A ban on transgender girls playing for female sports teams failed in the final hours of Ohio’s two-year legislative session, but major changes to election laws passed. No new laws were passed on abortion, nor was a plan to make it harder to amend Ohio’s state constitution.
We break down what it all means in this week’s episode of Ohio Politics Explained.
A podcast from the USA TODAY Network Ohio Bureau that catches you up on the state’s political news in 15 minutes or less. This week, host Anna Staver was joined by reporter Jessie Balmert.
1) The unraveling of a massive education bill
A plan to change who oversees K-12 education in Ohio unraveled early Thursday morning.
The 2,200-page bill would have taken control over statewide education policy from the partially elected State Board of Education and given it to the governor’s office. Both Democrats and Republicans had reservations about the change and the speed with which this bill moved.
“This is not the way to do education in the state of Ohio … ,” Rep. Phil Robinson, D-Solon, said. “Passing something at 1 or 2 in the morning that no one has read, that no one has seen.”
More:Ohio Statehouse roundup: Which hot-button bills passed at end of 2022 session
The Ohio Senate added the language into a bill to ban transgender girls from playing on female sports teams and protecting children who haven’t had the covid-19 vaccine, but still couldn’t push it across the finish line in the Republican-controlled House.
“I was disappointed those things failed…,” Senate President Matt Huffman, R-Lima, told reporters Thursday morning. “There probably is a lot more due diligence that needs to be done on that issue.”
2) Up in smoke
Cities like Columbus won’t be able to ban the sale of flavored tobacco products if Gov. Mike DeWine signs a bill passed by state lawmakers this week.
House Bill 513 says “the regulation of tobacco products and alternative nicotine products is a matter of general statewide concern that requires statewide regulation.” And therefore local communities can’t vote to restrict smoking or e-cigarette tobacco sales.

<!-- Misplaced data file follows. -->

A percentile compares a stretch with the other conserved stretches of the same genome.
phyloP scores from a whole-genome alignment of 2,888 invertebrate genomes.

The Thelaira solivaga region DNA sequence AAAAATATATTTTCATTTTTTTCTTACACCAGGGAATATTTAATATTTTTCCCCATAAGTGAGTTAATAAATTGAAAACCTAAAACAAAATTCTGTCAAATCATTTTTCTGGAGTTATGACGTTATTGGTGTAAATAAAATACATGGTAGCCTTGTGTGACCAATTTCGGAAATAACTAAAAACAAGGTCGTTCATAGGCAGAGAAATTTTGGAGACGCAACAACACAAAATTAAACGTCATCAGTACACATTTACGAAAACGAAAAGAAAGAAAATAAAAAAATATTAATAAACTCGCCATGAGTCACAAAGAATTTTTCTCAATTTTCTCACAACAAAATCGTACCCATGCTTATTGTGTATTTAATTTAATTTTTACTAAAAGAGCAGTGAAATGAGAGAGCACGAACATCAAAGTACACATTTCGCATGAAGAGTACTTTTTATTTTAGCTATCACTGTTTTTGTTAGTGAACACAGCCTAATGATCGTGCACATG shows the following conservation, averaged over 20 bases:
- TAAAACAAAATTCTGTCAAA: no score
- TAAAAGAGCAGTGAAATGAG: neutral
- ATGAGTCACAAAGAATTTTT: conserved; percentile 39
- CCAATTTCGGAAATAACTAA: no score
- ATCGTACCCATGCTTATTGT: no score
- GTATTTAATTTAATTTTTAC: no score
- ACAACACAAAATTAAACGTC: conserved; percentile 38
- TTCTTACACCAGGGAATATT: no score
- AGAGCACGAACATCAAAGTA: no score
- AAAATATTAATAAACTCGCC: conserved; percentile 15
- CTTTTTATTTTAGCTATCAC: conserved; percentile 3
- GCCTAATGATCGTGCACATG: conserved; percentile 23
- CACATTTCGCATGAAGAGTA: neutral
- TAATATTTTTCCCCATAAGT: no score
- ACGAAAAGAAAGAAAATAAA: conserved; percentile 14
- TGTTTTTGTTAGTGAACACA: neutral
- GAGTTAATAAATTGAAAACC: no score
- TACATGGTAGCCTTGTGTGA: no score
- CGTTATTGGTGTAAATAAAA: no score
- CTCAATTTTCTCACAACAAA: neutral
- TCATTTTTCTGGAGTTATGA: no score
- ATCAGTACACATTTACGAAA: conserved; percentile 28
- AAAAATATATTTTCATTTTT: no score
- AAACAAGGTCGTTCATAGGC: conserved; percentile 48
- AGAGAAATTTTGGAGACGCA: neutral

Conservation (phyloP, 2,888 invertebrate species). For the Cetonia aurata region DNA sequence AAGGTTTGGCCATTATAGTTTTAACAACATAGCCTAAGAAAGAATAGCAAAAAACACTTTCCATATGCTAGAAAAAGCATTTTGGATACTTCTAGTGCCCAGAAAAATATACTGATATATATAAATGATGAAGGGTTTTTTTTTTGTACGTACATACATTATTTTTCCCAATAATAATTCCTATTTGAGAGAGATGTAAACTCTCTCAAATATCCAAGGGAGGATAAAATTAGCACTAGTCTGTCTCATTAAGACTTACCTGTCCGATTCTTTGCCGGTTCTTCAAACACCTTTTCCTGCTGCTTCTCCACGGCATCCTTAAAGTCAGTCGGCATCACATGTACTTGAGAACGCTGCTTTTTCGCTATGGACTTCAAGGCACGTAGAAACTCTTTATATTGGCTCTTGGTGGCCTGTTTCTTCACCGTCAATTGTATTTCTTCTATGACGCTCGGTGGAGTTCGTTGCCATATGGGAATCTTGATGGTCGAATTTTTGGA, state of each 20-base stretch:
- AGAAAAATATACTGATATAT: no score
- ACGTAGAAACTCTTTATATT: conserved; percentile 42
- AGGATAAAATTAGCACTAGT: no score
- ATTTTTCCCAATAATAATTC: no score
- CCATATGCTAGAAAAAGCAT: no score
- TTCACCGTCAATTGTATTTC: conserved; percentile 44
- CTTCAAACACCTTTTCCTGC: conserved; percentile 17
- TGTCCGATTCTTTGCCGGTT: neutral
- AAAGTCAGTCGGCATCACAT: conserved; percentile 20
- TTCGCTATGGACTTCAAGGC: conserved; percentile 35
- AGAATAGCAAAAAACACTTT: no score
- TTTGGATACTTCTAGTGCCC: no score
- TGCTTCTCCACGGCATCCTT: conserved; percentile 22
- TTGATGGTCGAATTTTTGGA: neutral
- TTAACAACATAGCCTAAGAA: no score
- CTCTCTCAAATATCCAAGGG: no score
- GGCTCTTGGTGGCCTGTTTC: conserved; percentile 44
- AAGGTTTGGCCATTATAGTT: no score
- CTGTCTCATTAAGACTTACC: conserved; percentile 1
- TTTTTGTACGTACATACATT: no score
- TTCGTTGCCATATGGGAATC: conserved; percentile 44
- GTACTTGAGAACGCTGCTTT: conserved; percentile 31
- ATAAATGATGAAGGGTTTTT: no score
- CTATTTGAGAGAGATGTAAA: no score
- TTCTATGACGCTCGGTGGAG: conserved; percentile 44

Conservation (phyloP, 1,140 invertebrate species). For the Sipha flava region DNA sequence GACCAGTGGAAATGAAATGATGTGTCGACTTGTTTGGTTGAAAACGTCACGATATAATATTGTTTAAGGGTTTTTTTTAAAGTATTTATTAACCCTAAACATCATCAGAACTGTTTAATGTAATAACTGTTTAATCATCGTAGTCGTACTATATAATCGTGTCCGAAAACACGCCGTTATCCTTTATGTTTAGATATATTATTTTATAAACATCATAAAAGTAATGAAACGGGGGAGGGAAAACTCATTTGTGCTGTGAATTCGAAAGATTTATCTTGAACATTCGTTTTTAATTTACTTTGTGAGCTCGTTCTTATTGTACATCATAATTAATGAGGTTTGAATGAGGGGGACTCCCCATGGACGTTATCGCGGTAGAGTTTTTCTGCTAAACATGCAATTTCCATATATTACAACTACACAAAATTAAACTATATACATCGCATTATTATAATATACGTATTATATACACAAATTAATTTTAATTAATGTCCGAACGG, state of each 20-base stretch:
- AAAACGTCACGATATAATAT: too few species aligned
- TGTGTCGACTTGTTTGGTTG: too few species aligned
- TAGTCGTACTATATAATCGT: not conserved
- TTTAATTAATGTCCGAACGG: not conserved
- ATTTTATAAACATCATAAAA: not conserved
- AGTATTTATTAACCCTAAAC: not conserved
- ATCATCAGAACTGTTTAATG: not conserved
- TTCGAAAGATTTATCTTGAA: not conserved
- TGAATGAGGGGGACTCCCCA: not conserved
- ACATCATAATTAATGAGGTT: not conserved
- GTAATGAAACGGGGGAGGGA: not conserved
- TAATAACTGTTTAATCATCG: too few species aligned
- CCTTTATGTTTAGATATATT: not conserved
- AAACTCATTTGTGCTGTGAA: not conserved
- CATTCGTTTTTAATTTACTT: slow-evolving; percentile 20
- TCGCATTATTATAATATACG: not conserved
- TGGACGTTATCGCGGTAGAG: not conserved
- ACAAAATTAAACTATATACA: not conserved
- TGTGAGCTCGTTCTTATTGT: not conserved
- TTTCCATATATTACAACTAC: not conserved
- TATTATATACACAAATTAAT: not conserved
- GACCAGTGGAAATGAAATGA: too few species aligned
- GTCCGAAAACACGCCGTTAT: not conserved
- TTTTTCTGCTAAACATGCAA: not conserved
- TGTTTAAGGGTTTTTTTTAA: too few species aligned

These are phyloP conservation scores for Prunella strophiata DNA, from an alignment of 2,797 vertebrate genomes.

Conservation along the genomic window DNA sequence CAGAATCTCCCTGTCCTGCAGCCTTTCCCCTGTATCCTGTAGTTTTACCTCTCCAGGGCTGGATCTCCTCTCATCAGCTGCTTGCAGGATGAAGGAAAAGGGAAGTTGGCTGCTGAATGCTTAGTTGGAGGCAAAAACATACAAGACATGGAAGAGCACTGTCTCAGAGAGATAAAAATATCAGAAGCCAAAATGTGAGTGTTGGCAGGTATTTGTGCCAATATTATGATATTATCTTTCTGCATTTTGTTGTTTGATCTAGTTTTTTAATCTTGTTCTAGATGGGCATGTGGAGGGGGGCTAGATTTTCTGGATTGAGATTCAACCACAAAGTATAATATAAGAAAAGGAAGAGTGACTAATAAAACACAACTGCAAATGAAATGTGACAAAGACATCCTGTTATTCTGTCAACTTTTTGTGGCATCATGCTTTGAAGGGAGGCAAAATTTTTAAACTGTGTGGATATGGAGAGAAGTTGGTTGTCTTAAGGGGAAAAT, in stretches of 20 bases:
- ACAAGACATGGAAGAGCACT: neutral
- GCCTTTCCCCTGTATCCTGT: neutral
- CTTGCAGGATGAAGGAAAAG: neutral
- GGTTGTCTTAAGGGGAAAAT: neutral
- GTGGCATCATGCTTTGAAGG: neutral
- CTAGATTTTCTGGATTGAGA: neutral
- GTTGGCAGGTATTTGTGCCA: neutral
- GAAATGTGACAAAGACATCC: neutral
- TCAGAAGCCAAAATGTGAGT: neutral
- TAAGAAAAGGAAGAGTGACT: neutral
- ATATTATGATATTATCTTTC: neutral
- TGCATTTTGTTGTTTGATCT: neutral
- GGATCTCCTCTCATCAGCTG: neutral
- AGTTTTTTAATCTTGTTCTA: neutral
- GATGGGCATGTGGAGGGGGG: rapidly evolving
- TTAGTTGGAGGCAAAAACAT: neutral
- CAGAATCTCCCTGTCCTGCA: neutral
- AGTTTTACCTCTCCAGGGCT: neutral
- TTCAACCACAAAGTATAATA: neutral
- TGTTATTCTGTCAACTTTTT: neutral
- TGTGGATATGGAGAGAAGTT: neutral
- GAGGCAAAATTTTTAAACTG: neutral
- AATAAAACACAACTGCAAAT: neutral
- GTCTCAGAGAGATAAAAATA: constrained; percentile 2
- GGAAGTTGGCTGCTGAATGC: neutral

State Sen. Nickie Antonio, D-Lakewood, called the move by Republicans a “dramatic removal of local control.”
Gov. DeWine didn’t directly answer when asked what he planned to do with the legislation.
3) Too many opinions on abortion law
After the U.S. Supreme Court overturned federal abortion protections in June, conservative lawmakers started talking about plans to ban the procedure from the moment of conception.
But those proposals also fell apart as the legislative session drew to a close.
“I think there’s just too many moving parts, too many opinions as to exactly what that would look like,” Huffman said Tuesday.
4) Big changes for Ohio elections
Ohioans won’t be able to use a utility bill or other non-photo forms of identification in the next election if DeWine signs House Bill 458. Only state-issued photo IDs, U.S. passports or Military IDs would be permissible.
The election bill would also shorten the window for mail-in ballots that arrive after an election, permit one ballot dropbox per county and eliminates in-person early voting on the Monday before Election Day.
One thing HB 458 won’t do is make it harder to amend Ohio’s constitution. That effort stalled out.
Listen to “Ohio Politics Explained” on Spotify, Apple, Google Podcasts and TuneIn Radio. The episode is also available by clicking the link in this article.
The USA TODAY Network Ohio Bureau serves The Columbus Dispatch, Cincinnati Enquirer, Akron Beacon Journal and 18 other affiliated news organizations across Ohio.